Free logic and infinite constraint networks

  • James Bowen
  • Dennis Bahler
Session 3: Constraints
Part of the Lecture Notes in Computer Science book series (LNCS, volume 624)


Conventional constraint systems are suitable for finding assignments to a finite set of parameters such that a set of constraints are satisfied. However, in generalized problem-solving, the set of parameters for which values must be found is only a subset of a much larger (possibly infinite) set of parameters, and the membership of this subset is dependent on conditions whose truth or falsity can only be determined dynamically. Conventional constraint systems are not suitable for such problems because conventional constraint processing requires that the set of parameters for which values are to be found should be fixed a priori. In this paper, we show how the conventional notion of constraint processing can be generalized to address the broader class of problem mentioned above.


Unable to display preview. Download preview PDF.

Unable to display preview. Download preview PDF.


  1. 1.
    Bowen J, O'Grady P and Smith L, (1990), “A constraint programming language for life-cycle engineering,” International Journal of Artificial Intelligence in Engineering, 5, 206–220.CrossRefGoogle Scholar
  2. 2.
    Bowen J and Bahler D, 1991, “Conditional Existence of Variables in Generalized Constraint Networks,” Proc. 9th. National Conference on Artificial Intelligence (AAAI'91), 215–220.Google Scholar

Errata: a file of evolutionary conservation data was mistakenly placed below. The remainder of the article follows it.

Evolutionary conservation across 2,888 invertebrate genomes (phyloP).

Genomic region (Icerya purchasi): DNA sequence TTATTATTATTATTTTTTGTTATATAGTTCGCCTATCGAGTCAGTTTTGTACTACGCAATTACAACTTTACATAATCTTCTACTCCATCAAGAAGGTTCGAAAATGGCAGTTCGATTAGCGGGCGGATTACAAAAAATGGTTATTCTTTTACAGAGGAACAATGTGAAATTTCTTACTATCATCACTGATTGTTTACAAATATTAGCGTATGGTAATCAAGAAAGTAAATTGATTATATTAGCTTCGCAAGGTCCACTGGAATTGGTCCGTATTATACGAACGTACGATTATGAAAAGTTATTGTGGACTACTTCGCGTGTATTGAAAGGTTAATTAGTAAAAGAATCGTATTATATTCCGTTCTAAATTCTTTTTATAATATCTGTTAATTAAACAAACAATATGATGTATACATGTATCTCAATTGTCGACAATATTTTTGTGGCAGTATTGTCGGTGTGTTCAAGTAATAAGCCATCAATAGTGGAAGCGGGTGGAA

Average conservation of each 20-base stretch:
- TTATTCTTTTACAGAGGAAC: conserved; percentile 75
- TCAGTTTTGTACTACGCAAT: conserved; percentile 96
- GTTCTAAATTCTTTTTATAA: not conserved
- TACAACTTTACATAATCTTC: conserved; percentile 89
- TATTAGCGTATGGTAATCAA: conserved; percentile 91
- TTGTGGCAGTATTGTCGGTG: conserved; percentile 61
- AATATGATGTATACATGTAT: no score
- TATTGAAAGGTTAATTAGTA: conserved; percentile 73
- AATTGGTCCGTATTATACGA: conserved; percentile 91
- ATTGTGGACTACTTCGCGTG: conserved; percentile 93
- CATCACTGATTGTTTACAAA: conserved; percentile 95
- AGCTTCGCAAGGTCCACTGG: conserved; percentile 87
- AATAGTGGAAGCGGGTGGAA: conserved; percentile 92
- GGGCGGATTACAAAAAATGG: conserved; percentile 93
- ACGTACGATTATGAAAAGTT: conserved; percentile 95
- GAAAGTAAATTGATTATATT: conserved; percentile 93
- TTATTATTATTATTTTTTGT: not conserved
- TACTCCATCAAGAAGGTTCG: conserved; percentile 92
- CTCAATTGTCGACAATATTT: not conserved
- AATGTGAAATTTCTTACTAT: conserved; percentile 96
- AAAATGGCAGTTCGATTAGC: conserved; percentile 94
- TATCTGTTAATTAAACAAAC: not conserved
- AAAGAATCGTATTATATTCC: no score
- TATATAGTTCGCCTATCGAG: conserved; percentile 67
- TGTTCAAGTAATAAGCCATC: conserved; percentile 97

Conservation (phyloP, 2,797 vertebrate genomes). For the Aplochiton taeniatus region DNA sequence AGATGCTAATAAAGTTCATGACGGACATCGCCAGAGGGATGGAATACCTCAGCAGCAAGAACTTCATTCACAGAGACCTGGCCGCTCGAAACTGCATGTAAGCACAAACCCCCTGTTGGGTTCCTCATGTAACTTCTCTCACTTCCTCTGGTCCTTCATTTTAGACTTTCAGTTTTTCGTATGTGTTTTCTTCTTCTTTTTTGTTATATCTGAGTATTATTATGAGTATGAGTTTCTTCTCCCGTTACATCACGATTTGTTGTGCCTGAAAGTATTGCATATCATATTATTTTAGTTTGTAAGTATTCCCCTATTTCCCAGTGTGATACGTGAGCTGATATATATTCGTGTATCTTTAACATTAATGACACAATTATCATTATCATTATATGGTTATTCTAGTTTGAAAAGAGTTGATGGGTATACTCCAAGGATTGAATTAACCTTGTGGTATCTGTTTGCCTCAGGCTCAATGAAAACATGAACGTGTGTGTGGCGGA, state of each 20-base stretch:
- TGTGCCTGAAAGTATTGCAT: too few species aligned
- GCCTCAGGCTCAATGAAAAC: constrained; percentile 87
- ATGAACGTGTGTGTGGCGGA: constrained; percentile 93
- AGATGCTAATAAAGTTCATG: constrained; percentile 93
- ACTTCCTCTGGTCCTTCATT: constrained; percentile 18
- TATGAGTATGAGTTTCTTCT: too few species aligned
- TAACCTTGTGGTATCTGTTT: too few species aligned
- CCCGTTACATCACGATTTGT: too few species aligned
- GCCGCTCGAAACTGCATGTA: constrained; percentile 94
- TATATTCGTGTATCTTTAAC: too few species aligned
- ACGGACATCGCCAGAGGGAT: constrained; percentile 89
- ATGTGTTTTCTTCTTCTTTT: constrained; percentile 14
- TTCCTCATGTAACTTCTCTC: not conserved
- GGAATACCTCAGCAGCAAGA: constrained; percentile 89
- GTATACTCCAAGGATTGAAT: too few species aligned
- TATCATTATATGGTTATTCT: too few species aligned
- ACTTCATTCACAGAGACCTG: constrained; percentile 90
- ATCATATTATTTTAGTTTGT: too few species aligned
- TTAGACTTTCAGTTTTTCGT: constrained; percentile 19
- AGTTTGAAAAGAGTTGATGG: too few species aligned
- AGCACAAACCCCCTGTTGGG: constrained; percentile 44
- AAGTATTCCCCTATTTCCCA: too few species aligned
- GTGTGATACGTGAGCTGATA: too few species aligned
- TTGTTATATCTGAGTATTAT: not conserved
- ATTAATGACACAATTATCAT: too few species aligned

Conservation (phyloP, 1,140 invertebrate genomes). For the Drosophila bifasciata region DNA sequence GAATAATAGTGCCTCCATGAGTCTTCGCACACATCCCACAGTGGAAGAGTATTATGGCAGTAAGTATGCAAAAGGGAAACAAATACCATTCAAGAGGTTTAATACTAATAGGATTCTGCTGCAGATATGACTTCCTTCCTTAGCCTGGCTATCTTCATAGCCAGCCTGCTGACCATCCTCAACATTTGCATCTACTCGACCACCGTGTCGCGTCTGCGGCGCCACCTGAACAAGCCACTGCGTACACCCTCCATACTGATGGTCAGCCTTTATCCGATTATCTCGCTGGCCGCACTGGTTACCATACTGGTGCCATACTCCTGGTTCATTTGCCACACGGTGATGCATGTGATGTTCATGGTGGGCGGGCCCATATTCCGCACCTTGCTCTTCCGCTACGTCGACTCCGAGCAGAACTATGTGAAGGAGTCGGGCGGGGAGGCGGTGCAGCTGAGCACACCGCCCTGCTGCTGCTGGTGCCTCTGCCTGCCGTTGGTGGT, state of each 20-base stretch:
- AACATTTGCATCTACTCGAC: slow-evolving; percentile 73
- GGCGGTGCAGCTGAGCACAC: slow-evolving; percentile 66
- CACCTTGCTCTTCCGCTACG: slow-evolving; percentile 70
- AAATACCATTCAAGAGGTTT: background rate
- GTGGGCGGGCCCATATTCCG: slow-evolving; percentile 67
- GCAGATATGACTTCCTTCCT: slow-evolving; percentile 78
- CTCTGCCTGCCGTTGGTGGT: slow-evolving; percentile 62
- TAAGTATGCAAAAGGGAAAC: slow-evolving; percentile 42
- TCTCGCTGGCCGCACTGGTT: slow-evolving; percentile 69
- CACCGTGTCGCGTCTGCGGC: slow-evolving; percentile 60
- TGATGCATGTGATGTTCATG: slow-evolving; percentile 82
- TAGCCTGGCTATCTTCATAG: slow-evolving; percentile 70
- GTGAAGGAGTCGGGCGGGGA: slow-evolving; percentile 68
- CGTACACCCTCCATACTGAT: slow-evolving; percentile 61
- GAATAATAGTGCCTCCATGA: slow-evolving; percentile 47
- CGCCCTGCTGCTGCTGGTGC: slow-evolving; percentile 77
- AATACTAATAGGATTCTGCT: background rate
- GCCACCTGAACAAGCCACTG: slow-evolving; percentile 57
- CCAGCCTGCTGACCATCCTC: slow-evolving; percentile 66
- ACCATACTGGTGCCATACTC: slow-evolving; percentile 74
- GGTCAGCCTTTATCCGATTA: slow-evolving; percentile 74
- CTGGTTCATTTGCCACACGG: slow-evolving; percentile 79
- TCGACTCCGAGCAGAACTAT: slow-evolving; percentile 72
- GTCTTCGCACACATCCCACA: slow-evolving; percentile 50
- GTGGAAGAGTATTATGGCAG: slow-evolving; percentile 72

3. 3.
    Bowen J and Bahler D, 1991, “Supporting cooperation between multiple perspectives in a constraint-based approach to concurrent engineering,” Journal of Design and Manufacturing, 1, 89–105.Google Scholar
  4. 4.
    Bowen J, Bahler D and Dholakia A, 1992, “An AI constraint network-based approach to bed-of-nails DFT for digital circuit design,” in press for Computers and Electrical Engineering.Google Scholar
  5. 5.
    Colmerauer A, 1987, “An Introduction to Prolog III”. Draft, Groupe Intelligence Artificielle, Universite Aix-Marseille II, November 1987.Google Scholar
  6. 6.
    Dincbas M, Van Hentenryck P, Simonis HY, Aggoun A, Graf T and Berthier F, 1988, “The Constraint Logic Programming Language CHIP”, in Proceedings FGCS'88.Google Scholar
  7. 7.
    Friedman G and Leondes C, 1969, “Constraint Theory, Part I: Fundamentals,” IEEE Transactions on Systems Science and Cybernetics, ssc-5, 1, 48–56.Google Scholar
  8. 8.
    Hirst G, 1991, “Existence assumptions in knowledge representation,” Artificial Intelligence, 49, 199–242.CrossRefGoogle Scholar
  9. 9.
    Jaffar J and Michaylov S, 1986, “Methodology and Implementation of a CLP System”, Proceedings of the 4th International Conference on Logic Programming.Google Scholar
  10. 10.
    Lambert K and van Fraassen B, 1972, Derivation and Counterexample: An Introduction to Philosophical Logic, Enrico, CA: Dickenson Publishing Company.Google Scholar
  11. 11.
    Mackworth A, 1987. ”Constraint Satisfaction,” in S. Shapiro (ed.), The Encyclopedia of Artificial Intelligence, New York: Wiley, 205–211.Google Scholar
  12. 12.
    Mittal S and Falkenhainer B, 1990, “Dynamic Constraint Satisfaction Problems,” Proceedings of the Eighth National Conference on Artificial Intelligence, 25–32.Google Scholar

Copyright information

© Springer-Verlag Berlin Heidelberg 1992

Authors and Affiliations

  • James Bowen
    • 1
  • Dennis Bahler
    • 1
  1. 1.Dept. of Computer ScienceNorth Carolina State UniversityRaleighUSA

Personalised recommendations